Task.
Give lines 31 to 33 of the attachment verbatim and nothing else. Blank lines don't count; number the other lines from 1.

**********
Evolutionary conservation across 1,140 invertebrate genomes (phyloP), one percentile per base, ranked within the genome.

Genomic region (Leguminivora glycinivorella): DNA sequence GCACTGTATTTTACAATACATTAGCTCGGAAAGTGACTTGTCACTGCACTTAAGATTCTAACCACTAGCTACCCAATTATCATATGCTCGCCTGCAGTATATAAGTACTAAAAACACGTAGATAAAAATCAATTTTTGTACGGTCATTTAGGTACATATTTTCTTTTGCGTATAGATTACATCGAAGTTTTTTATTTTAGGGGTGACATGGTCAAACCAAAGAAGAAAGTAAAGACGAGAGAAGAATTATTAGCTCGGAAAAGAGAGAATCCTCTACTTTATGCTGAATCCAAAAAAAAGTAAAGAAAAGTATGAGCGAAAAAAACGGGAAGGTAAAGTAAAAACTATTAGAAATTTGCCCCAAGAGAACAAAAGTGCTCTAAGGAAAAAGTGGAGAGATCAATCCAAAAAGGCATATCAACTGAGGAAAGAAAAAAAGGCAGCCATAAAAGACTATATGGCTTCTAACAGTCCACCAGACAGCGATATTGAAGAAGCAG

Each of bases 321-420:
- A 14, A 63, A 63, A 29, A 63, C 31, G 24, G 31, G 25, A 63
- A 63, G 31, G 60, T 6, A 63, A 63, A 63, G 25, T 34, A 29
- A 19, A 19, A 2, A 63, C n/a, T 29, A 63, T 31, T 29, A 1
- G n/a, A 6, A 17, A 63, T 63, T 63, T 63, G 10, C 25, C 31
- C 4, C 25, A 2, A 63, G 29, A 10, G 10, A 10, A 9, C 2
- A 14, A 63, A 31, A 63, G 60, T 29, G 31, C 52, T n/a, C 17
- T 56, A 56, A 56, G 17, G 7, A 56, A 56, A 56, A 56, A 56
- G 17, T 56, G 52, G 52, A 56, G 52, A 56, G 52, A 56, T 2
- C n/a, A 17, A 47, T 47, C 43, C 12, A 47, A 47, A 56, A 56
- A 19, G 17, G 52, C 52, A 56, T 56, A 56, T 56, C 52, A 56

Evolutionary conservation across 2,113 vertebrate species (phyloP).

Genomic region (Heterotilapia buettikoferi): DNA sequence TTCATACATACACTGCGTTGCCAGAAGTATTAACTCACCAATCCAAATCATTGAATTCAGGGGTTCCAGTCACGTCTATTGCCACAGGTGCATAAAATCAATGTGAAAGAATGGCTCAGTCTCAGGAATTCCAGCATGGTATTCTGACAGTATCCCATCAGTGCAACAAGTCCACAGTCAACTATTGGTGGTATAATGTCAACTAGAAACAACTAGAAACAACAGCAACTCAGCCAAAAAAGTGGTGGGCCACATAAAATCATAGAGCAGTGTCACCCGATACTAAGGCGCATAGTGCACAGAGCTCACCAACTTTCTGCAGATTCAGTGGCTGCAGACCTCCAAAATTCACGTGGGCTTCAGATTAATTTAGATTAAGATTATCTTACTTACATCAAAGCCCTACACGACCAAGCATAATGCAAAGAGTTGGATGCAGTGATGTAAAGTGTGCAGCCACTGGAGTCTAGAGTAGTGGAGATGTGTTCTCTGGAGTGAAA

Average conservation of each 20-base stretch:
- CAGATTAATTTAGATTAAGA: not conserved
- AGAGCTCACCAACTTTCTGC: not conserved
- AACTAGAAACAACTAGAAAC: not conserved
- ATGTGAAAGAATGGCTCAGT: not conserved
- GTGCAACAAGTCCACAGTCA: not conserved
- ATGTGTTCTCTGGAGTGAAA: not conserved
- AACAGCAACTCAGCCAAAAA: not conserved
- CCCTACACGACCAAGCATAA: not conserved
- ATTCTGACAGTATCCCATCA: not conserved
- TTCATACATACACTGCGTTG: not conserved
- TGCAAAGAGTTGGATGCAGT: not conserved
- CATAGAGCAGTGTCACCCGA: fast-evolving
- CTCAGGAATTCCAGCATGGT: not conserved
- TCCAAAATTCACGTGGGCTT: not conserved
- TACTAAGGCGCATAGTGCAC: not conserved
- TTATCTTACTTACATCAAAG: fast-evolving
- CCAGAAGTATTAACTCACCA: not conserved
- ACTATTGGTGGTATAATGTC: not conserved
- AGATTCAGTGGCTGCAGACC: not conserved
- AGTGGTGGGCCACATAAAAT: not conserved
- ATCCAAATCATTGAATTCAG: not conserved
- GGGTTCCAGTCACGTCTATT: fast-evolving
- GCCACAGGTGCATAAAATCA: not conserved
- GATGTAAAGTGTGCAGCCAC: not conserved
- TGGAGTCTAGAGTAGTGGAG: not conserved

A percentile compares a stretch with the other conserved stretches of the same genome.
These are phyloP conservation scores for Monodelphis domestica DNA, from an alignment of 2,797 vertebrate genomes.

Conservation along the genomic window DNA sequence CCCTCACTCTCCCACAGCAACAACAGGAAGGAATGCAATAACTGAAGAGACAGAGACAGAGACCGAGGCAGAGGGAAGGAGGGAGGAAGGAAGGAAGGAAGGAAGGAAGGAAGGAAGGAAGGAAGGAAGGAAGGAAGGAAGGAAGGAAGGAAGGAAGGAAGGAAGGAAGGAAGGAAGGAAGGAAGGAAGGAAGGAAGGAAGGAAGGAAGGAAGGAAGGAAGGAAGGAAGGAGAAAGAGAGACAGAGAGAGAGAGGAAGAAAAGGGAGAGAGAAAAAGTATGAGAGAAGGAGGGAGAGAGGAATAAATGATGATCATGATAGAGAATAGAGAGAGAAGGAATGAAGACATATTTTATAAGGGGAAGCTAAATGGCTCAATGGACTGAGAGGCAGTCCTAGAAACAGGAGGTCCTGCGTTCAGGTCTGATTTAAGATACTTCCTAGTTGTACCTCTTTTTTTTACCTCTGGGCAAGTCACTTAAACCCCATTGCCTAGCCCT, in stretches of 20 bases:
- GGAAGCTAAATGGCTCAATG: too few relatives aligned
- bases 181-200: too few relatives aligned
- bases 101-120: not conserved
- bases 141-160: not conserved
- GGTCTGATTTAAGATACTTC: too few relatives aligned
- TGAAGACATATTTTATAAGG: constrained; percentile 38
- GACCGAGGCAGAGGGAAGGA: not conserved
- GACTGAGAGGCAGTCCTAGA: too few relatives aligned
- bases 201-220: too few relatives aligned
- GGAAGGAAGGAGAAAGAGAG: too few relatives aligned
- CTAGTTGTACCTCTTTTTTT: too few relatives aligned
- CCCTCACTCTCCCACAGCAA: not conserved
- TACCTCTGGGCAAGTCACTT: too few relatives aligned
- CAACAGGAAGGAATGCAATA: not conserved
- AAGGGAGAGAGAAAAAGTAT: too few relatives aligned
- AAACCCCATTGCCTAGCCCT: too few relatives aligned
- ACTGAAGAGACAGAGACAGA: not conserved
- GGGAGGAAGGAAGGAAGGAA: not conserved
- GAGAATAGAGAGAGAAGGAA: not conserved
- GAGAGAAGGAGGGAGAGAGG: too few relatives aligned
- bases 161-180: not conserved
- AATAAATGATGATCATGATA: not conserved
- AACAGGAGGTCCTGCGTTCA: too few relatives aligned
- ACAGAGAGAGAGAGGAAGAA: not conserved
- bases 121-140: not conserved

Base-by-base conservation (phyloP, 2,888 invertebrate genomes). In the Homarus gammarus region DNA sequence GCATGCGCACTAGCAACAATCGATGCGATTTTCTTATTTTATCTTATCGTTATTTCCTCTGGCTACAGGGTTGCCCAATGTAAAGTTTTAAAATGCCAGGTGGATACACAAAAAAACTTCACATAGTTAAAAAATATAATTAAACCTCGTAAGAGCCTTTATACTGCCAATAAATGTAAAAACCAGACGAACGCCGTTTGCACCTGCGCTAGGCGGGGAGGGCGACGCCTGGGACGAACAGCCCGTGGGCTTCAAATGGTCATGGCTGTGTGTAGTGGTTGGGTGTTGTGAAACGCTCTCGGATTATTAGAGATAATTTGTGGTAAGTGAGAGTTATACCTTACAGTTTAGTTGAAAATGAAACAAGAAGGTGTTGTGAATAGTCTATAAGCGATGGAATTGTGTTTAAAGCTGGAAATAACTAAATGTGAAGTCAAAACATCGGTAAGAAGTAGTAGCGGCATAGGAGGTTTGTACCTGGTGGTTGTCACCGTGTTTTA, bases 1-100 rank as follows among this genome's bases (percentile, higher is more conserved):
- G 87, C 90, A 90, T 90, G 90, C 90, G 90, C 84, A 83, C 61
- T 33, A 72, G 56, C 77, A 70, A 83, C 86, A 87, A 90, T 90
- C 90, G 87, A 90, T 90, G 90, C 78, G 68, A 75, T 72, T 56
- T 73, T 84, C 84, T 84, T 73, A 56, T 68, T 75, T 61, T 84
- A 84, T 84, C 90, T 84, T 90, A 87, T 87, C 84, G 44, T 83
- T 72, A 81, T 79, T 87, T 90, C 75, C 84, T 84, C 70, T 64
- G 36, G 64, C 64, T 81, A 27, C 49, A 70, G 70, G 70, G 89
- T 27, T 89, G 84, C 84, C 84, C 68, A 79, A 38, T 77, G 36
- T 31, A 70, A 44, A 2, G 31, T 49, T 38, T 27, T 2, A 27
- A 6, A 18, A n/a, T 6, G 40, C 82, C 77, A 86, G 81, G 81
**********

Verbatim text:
- TACTAAGGCGCATAGTGCAC: not conserved
- TTATCTTACTTACATCAAAG: fast-evolving
- CCAGAAGTATTAACTCACCA: not conserved